The ones who regularly volunteer for Speak for the Unborn don’t mess around. That morning, one volunteer crouches like a baseball catcher in front of a client on her way into the clinic, pleading with her and quickly backpedaling as an escort shouts in his face to back up. The escort repeatedly addresses him by his first name, a subtle reminder of the countless Saturdays these volunteers show up at the clinic, so often the escorts know them by name. A married couple from Immanuel try to speak with another client while an escort tries to talk over them. “These people think they have the right to tell a woman what to do with her body,” the escort is saying.
The escorts are a whole other outreach of Speak for the Unborn, albeit an indirect and contentious one. Escorts are volunteers too, only motivated to defend abortion rather than fight it. Though they are not affiliated with the clinic, they will try to reach the client’s car first and warn them about “crazy protesters” who might attempt to speak with them. King and other volunteers will try to break whatever stereotype a woman might have of a pro-life protester, often asking questions and trying to listen to the woman’s story for as long as time allows. Meanwhile, escorts will try to distract the woman, talking with her about anything from the weather to the “cracks in the sidewalk,” according to King.
“The escorts, I tremble for them,” King said. “They hear the gospel every week as clearly as we do in our Southern Baptist churches. And they hate it.”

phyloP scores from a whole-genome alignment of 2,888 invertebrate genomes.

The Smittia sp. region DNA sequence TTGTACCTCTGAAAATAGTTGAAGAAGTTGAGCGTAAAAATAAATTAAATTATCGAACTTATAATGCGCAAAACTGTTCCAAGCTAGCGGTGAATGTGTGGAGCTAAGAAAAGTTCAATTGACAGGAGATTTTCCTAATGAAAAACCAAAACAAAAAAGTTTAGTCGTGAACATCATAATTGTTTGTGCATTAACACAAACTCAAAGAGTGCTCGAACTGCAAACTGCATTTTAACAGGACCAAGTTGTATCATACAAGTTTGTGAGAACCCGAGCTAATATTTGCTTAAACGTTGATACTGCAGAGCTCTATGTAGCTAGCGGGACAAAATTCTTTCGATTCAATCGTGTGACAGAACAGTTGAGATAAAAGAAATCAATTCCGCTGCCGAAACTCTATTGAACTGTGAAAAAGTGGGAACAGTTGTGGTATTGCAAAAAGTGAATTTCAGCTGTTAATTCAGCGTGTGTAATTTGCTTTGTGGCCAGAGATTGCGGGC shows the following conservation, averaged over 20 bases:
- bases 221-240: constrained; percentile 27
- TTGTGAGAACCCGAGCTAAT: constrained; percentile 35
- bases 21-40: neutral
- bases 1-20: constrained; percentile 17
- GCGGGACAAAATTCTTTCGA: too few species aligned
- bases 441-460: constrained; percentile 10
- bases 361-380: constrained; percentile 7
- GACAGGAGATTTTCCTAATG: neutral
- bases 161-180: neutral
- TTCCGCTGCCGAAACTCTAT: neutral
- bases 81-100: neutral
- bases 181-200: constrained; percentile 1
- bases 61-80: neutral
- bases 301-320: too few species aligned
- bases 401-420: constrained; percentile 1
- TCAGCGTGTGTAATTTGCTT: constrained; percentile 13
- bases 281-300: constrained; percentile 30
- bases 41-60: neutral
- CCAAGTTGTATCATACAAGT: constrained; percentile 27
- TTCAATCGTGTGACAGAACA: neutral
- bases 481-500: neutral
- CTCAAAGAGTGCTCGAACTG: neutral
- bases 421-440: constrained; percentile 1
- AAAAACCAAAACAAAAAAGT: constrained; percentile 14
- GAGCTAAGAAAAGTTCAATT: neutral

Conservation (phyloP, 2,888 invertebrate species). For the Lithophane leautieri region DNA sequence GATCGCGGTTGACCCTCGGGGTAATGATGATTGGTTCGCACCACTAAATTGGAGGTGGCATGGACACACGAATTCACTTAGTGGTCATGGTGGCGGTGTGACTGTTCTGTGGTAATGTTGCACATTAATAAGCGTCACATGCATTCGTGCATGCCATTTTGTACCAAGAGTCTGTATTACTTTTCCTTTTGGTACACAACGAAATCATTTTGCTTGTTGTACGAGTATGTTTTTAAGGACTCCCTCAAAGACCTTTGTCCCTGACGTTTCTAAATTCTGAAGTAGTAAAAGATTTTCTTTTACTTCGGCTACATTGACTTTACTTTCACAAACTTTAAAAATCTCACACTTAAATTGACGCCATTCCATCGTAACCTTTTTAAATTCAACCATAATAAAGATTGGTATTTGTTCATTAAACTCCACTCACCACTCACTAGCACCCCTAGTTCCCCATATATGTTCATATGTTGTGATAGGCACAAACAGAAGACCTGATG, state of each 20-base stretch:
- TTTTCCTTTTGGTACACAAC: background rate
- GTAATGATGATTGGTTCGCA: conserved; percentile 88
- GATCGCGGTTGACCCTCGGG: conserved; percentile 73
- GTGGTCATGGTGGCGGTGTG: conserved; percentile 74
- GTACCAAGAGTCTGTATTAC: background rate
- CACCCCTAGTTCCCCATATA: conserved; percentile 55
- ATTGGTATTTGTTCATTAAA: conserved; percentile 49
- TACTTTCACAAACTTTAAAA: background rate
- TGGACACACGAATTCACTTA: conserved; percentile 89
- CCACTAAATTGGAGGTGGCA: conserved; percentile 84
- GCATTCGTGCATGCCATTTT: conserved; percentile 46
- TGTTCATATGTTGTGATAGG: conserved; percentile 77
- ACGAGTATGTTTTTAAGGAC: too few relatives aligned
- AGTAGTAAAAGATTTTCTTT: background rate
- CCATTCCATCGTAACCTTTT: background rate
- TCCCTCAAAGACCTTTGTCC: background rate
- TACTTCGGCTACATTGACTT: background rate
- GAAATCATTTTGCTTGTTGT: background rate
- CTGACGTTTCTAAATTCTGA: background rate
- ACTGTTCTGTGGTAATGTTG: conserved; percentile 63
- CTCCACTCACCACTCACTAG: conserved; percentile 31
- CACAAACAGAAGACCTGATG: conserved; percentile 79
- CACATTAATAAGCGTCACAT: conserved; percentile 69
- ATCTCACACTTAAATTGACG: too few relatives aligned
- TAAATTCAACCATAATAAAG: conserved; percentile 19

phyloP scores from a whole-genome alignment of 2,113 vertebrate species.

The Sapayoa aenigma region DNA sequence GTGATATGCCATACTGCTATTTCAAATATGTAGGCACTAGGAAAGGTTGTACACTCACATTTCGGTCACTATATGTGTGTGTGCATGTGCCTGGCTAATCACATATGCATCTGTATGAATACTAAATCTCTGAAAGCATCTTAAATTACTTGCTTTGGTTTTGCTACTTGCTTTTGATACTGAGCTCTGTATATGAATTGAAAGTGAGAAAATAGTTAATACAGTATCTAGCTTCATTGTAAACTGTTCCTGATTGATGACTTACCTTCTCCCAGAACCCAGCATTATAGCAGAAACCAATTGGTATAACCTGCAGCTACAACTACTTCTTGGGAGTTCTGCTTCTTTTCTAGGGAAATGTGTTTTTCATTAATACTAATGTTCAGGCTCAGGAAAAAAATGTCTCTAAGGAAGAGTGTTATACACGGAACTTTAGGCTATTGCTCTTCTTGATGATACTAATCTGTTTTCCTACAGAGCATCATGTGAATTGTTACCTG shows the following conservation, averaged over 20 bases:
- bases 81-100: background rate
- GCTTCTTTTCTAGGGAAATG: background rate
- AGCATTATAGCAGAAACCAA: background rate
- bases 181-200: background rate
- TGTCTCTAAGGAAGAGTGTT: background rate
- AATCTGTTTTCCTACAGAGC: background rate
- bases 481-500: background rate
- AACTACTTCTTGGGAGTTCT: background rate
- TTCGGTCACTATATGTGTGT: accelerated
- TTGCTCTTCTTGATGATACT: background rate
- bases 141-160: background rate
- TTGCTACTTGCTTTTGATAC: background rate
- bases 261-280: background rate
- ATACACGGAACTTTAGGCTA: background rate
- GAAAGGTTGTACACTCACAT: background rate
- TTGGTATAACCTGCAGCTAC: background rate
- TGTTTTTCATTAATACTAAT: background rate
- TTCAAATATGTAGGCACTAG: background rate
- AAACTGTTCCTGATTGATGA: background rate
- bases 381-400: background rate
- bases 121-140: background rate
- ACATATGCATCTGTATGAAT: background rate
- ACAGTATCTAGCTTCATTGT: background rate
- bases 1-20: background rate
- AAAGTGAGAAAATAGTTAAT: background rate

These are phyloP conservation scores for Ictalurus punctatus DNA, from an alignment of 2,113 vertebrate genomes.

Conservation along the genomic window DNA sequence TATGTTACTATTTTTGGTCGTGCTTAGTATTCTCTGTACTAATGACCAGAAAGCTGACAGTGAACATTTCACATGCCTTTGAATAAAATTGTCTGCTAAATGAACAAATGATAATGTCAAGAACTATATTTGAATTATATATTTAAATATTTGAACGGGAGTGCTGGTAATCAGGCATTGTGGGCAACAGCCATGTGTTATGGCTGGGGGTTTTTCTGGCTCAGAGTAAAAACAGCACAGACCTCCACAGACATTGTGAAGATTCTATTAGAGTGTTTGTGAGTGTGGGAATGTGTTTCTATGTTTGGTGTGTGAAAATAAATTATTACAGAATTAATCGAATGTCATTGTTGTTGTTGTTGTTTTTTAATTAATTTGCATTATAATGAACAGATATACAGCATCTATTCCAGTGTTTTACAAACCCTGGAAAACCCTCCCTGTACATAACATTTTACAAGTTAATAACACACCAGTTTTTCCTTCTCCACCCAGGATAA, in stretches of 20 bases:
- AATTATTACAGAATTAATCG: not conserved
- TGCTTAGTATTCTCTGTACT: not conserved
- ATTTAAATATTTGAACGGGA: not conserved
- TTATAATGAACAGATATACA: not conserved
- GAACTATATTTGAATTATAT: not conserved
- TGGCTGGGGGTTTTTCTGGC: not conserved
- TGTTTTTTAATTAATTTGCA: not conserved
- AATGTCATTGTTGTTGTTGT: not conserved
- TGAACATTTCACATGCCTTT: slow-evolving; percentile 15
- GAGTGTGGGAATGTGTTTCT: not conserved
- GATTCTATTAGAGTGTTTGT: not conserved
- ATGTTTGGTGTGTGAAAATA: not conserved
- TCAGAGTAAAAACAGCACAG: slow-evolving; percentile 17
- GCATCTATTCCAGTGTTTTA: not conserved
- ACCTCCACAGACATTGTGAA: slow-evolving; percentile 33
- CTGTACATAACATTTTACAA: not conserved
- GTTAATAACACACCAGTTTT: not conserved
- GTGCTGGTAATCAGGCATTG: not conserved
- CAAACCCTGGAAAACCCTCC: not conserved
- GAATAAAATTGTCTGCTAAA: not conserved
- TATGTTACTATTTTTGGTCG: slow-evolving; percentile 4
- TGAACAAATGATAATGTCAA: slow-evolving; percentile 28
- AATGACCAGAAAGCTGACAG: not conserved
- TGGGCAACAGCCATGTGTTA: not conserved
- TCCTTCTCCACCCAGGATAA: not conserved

Speak for the Unborn is an unapologetically evangelical ministry of the local church, listing its theological distinctives on its website. It doesn’t partner with non-evangelical pro-life organizations, nor does it open chapters in schools or colleges. King takes great pains to ensure Speak for the Unborn is not associated with a social movement but instead emerges exclusively from a robustly biblical worldview.
“We are explicitly gospel-centered,” he said. “It’s the gospel that motivates us. Though it’s a good and noble thing to stand up for life, I tremble to think that someone would turn away from abortion only to remain under the judgment of God.”
The ministry labors on hard, stubborn soil. Women will change their minds, but obvious fruit of their efforts has been scarce. King is confident their words of grace are the initial planting of a seed the Holy Spirit will water and grow.